Bulacan

Feel the heart and soul of the Philippines in Bulacan. Its history and tradition, its land, culture and its people. Truly a melting pot of the past and the present, the old and the new, the countryside and the urbane. Bulacan is noted as the land of heroes, beautiful women, progressive cooperatives, small and medium-scale industries. It is also known for excellent craftsmanship in making jewelries, leather crafts, buntal hats, pyrotechnics, bone in-laid furnitures and garments. Bulacan also has emerged into a reputable resort haven of Luzon. Just a few minutes north of Manila by car, Bulacan resorts provide an accessible and welcome respite from the pressures of city life.
The province’s name is derived from the Tagalog word ‘bulak’ meaning cotton, which was its former principal product. Bulacan started with small fishing settlements along the coast of Manila Bay and expanded into the interior with the coming of the Spaniards. These settlements formed the nucleus of towns that were founded from 1572 (Bulacan and Calumpit) to 1750 (San Rafael). In 1848, the town of San Miguel was annexed to Bulacan from Pampanga. Bulacan was one of the first eight provinces to rise against Spanish rule. The first phase of the Philippine Revolution ended with the signing of the Pact of Biak-na-Bato in San Miguel in 1897 between the Filipinos and the Spaniards, after which Aguinaldo was exiled to Hong Kong. The second phase saw the drafting of the constitution of the first Philippine Republic by the Malolos Congress at Barasoain Church in 1898. The subsequently established republic had its capital at Malolos until President Emilio Aguinaldo transferred it to San Isidro, Nueva Ecija in 1899 when the Filipino-American broke out. When the Americans established a civil government in the Philippines, they held the first election in the country in the town of Baliuag on May 6, 1899. Bulacan is the home province of heroes like Francisco Baltazar (Balagtas), The Prince of Filipino Poets, Marcelo H. Del Pilar, The Great Propagandist and Gregorio del Pilar, The Hero of Tirad Pass.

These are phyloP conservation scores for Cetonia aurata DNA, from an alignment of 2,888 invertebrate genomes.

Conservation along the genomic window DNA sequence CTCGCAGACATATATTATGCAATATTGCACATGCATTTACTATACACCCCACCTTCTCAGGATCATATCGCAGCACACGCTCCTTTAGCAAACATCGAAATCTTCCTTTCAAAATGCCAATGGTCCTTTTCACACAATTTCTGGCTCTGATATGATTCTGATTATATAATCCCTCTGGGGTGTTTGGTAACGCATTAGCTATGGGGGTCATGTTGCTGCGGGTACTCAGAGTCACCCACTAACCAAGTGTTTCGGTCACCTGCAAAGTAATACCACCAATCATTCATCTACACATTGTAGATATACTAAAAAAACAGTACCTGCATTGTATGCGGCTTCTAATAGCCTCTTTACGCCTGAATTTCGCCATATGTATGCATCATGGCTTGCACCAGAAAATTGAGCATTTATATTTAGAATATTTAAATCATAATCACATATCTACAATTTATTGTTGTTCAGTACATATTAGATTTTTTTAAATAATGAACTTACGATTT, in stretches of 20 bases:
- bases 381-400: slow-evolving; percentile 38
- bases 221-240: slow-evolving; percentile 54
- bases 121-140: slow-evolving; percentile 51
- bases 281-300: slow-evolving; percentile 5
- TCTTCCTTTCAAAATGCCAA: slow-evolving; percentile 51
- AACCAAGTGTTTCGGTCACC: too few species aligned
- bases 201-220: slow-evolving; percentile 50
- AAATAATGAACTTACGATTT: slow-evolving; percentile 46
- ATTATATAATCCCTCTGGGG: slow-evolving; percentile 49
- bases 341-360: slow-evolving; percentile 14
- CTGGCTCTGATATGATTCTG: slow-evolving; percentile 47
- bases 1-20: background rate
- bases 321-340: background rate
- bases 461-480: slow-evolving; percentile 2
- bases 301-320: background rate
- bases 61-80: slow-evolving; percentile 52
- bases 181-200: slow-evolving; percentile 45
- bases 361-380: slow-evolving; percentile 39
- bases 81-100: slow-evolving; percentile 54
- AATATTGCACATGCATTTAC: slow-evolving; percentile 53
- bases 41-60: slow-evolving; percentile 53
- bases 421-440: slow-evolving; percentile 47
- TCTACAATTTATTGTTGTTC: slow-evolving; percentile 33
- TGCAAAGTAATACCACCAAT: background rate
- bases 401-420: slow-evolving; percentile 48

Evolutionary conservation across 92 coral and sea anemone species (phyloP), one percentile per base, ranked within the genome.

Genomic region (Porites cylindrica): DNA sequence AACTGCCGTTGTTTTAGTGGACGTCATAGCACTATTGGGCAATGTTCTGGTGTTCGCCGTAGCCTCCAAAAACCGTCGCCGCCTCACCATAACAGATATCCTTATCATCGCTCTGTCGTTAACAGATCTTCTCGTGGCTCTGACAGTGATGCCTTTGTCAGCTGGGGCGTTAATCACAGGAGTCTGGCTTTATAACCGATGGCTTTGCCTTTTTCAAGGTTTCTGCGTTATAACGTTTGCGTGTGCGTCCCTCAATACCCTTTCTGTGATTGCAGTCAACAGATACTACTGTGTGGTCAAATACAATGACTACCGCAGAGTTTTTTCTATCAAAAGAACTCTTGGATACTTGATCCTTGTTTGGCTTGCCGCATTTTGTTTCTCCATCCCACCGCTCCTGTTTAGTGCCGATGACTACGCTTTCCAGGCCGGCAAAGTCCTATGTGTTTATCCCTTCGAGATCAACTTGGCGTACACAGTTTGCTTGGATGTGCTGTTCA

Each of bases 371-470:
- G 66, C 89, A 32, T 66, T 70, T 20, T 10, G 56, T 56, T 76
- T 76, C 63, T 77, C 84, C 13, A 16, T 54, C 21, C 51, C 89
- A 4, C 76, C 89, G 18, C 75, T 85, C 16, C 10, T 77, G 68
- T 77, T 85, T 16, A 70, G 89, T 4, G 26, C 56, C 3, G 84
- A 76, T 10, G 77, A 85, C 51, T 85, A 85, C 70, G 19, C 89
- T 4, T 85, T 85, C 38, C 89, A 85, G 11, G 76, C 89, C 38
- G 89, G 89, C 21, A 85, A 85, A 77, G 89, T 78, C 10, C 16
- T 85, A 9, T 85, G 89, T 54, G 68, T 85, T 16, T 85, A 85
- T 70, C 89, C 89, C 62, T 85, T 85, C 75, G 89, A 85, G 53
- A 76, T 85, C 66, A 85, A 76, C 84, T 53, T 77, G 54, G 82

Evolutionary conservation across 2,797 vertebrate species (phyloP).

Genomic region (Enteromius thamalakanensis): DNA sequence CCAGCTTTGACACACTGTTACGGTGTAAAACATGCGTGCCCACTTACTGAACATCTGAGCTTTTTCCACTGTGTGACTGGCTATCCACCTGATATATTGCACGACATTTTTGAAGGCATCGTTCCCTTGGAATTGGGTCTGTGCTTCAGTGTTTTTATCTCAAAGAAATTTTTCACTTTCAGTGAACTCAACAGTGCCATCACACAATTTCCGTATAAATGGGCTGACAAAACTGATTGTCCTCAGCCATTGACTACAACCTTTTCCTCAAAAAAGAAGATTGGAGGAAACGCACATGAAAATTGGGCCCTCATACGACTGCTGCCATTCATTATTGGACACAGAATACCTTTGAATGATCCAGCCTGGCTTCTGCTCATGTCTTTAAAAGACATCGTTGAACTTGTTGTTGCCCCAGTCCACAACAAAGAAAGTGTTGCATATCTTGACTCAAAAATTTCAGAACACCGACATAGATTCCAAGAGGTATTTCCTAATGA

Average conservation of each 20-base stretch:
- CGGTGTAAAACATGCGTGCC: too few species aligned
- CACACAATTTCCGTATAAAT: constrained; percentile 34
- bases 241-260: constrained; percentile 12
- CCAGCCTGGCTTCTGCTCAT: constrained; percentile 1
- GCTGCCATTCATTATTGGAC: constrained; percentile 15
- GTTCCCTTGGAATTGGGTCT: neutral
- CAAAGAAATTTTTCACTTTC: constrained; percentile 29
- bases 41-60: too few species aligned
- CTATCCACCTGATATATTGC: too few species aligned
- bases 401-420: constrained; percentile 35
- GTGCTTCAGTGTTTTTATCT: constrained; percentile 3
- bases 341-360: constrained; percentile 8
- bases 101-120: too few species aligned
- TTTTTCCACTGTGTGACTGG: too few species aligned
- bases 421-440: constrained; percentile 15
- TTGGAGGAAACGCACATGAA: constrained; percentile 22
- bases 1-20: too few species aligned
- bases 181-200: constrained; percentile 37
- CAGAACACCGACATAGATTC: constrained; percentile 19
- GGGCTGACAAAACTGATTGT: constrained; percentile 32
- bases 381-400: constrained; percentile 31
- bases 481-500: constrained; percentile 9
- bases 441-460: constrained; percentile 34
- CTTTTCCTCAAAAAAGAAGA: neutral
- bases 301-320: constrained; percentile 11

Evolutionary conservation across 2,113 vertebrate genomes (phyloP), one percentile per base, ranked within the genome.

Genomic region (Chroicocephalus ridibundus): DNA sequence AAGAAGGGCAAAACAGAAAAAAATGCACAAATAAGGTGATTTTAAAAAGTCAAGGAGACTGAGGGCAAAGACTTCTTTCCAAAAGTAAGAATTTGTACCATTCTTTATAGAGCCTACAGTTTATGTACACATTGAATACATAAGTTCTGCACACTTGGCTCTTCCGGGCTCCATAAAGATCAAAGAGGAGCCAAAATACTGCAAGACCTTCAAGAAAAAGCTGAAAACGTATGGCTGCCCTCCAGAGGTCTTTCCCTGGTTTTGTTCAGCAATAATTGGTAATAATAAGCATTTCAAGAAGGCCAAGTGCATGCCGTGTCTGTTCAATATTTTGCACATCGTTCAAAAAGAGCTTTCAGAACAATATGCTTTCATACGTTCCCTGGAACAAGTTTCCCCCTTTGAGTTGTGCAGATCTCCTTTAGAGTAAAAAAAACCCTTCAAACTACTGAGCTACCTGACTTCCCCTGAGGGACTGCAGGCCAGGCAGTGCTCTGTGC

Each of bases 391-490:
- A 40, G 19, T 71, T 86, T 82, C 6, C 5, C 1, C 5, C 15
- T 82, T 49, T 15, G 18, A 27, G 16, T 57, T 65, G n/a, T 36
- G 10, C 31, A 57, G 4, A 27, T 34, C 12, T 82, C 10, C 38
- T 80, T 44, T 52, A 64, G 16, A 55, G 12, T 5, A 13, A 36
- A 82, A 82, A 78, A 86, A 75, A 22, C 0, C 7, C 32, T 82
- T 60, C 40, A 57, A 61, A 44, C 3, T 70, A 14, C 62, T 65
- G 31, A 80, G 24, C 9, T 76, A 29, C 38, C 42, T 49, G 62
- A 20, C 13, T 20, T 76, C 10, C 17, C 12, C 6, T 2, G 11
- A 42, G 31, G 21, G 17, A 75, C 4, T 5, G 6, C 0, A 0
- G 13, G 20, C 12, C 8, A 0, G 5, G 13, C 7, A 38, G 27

Like the rest of Central Luzon, Bulacan’s climate consists of two pronounced seasons: dry from November to April and wet for the rest of the year
Barasoain Church Biak-na-Bato Shrine Pyrotechnics of Bocaue San Miguel sweets Bone-in-laid furniture in Baliuag Buntal hat of Baliuag Jewelry of Meycauyan Pulilan Carabao Festival Obando Fertility Dance Festival Sto Nino Festival
Bulacan is in the southwestern part of Central Luzon. It is bounded on the north by Nueva Ecija, on the east by Aurora and Quezon, on the west by Pampanga and on the south by Rizal, Metro Manila and Manila Bay.
All buses bound for Northern parts of Luzon pass through Bulacan. Malolos is a near 30-minute ride from Manila. Baliuag Transit in Cubao has buses that leave every half hour for Baliuag and Hagonoy.
The language used in the province is predominantly Tagalog. Other dialects used by the townsfolk are Waray, Ilocano, Bicolano and Kapampangan
The province of Bulacan is veering away from being an agricultural area to an industrialized one. Its proximity to Manila gives it the advantage as a favored site of industrial establishment including leather tanning, cement bag making, ceramic textiles, food processing, shoe making, and many others. The majority in the rural areas, however, are still dependent on agriculture for their livelihood. Rice is the principal crop, followed by corn, vegetables and fruits.

Bulacan consists of 24 towns with Malolos City as the provincial capital

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